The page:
Packing heat? Bill allows legislators to carry guns in Capitol

Don Jones of MEA-MFT, a labor union representing public employees, said they support the Second Amendment, but he thinks it doesn’t make sense for anyone to be armed for self protection in a public building like the Capitol, because, “that’s what the police are here for.” (Cole Grant/UM Legislative News Service)

By Cole Grant/UM Legislative News Service

HELENA – House Bill 280 would allow Montana lawmakers to carry handguns on state property, including in the Capitol during the Legislature.

Rep. Randy Brodehl, R-Kalispell, said he would support allowing anyone who qualifies for open and concealed carry to have guns on state property. But he says getting support for that would be unlikely.

“The first thing that we need to do is start with who is the most vulnerable,” Brodehl said. “And in the Capitol, I think legislators are.”

Brodehl also said as a legislator, he’s received death threats, and that he takes the risk in the job very seriously.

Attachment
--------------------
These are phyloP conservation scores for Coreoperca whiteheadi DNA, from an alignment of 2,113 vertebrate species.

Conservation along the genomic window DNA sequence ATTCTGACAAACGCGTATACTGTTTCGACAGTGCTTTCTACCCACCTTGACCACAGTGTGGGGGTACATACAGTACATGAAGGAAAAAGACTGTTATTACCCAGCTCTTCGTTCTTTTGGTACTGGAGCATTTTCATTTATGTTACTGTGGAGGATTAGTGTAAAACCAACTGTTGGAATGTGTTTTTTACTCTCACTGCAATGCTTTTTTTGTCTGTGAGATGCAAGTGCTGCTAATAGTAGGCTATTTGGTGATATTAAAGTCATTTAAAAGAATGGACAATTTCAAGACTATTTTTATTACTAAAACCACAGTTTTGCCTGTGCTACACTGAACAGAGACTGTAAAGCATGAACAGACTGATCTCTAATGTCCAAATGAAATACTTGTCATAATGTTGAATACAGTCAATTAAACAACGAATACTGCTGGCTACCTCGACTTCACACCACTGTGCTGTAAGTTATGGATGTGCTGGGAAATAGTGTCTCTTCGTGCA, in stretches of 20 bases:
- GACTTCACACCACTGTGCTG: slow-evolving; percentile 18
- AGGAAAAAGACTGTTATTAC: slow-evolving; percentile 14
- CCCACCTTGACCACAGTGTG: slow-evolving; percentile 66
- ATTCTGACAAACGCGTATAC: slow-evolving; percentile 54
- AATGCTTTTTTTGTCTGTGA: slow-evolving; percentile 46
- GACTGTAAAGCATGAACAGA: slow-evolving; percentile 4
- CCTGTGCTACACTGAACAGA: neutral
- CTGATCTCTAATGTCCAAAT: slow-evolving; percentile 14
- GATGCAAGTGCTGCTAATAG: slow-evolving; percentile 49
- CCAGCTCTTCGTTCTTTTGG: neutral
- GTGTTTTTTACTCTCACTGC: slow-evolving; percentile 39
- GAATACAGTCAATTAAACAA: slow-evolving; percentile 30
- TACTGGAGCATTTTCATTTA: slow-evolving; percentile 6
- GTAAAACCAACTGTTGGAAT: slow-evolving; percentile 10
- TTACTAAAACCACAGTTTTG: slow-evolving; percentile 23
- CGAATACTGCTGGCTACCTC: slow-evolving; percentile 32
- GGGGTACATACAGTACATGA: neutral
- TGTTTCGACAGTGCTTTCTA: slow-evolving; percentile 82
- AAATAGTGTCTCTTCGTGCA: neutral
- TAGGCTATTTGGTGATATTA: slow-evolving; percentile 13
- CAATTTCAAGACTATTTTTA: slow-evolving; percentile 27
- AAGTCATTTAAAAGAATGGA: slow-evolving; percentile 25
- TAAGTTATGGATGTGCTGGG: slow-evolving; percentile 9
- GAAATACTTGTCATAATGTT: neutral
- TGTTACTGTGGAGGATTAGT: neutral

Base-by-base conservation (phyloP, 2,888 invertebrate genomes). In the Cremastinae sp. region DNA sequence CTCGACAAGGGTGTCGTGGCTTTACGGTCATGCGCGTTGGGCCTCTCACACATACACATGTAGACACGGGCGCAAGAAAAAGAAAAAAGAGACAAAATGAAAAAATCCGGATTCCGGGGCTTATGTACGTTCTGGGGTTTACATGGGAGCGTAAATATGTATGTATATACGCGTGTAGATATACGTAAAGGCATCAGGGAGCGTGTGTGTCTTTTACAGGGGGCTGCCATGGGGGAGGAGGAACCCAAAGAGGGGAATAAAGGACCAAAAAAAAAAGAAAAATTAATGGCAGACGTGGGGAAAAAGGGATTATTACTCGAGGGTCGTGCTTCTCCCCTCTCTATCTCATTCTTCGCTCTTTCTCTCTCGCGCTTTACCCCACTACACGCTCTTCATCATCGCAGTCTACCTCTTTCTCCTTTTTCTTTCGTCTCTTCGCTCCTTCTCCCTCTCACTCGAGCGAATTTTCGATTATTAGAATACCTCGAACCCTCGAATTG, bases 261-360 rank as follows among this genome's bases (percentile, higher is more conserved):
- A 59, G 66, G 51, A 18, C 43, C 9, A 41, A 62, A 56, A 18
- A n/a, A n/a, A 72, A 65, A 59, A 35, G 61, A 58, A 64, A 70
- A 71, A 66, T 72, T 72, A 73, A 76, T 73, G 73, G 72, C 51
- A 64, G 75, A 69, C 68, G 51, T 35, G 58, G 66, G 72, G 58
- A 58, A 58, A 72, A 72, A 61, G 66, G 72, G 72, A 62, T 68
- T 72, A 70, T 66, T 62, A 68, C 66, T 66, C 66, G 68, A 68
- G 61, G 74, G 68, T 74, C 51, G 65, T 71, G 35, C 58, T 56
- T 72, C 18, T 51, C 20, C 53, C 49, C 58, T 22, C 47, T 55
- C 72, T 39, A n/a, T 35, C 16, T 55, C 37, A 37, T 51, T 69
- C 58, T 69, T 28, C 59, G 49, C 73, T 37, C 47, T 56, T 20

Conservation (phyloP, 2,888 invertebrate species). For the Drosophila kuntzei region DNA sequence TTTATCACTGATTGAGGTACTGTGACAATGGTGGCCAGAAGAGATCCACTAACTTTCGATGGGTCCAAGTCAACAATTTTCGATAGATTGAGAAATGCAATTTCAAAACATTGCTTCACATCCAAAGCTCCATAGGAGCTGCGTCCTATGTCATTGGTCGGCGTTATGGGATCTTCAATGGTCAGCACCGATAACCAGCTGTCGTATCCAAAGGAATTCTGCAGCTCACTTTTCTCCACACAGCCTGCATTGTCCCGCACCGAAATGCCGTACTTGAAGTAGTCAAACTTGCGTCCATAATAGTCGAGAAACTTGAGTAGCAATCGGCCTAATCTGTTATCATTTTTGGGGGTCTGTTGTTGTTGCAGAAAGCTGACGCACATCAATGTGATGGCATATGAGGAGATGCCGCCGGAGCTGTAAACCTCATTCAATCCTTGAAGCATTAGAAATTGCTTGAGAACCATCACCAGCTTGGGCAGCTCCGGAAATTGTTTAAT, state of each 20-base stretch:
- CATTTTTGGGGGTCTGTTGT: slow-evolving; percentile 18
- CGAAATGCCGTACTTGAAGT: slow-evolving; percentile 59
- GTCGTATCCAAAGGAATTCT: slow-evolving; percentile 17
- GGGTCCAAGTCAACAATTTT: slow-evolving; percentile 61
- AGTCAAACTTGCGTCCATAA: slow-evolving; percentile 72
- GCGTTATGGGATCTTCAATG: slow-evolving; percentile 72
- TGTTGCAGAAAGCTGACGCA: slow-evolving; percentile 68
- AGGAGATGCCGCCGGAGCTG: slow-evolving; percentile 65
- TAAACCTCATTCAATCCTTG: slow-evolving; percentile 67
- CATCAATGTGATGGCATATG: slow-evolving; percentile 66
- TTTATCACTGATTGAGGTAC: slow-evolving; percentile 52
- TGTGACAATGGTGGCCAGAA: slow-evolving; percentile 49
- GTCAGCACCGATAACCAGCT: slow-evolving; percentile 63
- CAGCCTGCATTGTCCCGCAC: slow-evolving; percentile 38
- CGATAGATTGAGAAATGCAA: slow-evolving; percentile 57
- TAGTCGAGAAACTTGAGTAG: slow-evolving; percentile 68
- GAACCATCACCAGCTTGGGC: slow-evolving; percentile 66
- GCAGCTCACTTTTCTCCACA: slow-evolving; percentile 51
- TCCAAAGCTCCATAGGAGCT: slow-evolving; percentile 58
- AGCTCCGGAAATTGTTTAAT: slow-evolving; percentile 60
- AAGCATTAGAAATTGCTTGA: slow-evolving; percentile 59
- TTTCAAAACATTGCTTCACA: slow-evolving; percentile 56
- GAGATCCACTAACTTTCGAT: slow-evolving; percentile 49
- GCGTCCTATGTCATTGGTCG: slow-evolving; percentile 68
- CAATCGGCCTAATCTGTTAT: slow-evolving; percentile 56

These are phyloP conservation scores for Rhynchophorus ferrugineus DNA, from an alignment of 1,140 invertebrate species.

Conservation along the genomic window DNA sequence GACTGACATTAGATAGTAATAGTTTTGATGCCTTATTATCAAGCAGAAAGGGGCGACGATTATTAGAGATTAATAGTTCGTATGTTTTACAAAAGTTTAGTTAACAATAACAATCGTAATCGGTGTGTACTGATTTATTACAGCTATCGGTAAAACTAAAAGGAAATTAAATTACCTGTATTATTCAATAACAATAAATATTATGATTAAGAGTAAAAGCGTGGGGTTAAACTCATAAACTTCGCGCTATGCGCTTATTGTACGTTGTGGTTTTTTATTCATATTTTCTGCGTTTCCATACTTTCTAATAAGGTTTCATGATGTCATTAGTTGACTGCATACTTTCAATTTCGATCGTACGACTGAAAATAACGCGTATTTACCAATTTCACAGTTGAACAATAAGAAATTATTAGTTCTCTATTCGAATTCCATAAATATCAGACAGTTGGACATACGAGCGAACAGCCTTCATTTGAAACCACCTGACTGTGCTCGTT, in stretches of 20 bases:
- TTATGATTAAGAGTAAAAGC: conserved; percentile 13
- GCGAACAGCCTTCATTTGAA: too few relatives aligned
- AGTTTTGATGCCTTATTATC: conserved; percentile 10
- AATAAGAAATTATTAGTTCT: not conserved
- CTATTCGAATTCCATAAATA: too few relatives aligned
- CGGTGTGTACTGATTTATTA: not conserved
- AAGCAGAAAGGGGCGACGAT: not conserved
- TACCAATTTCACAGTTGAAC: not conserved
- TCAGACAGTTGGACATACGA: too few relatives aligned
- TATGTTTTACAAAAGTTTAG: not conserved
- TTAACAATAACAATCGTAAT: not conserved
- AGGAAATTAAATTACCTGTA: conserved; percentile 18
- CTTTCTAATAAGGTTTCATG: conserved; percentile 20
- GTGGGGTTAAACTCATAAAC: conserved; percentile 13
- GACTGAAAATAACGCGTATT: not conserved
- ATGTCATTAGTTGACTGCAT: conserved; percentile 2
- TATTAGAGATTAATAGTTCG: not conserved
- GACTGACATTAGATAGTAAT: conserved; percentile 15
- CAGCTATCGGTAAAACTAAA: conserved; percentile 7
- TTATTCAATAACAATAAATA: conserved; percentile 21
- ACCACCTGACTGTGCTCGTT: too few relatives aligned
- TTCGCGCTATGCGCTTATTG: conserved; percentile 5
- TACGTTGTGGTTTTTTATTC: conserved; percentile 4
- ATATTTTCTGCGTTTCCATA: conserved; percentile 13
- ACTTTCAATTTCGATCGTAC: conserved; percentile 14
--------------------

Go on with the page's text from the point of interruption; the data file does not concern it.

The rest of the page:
Don Jones of MEA-MFT, a labor union representing public employees, said they support the Second Amendment, but he thinks it doesn’t make sense for anyone to be armed for self protection in a public building like the Capitol, because, “that’s what the police are here for.”

Jones testified against the bill to the House Judiciary Committee Thursday, saying it could make the Capitol unwelcoming to visitors.

“We shouldn’t do anything to discourage and create some sort of fear with the rest of the public who want to come here and talk to you about issues that they know you might have disagreements with them,” Jones said.

According to the Crime Prevention Research Center, in 18 state Capitols, the public, legislators, and/or employees are allowed to carry firearms in one way or another.

Cole Grant is a reporter with the UM Legislative News Service, a partnership of the University of Montana School of Journalism, the Montana Broadcasters Association and the Greater Montana Foundation.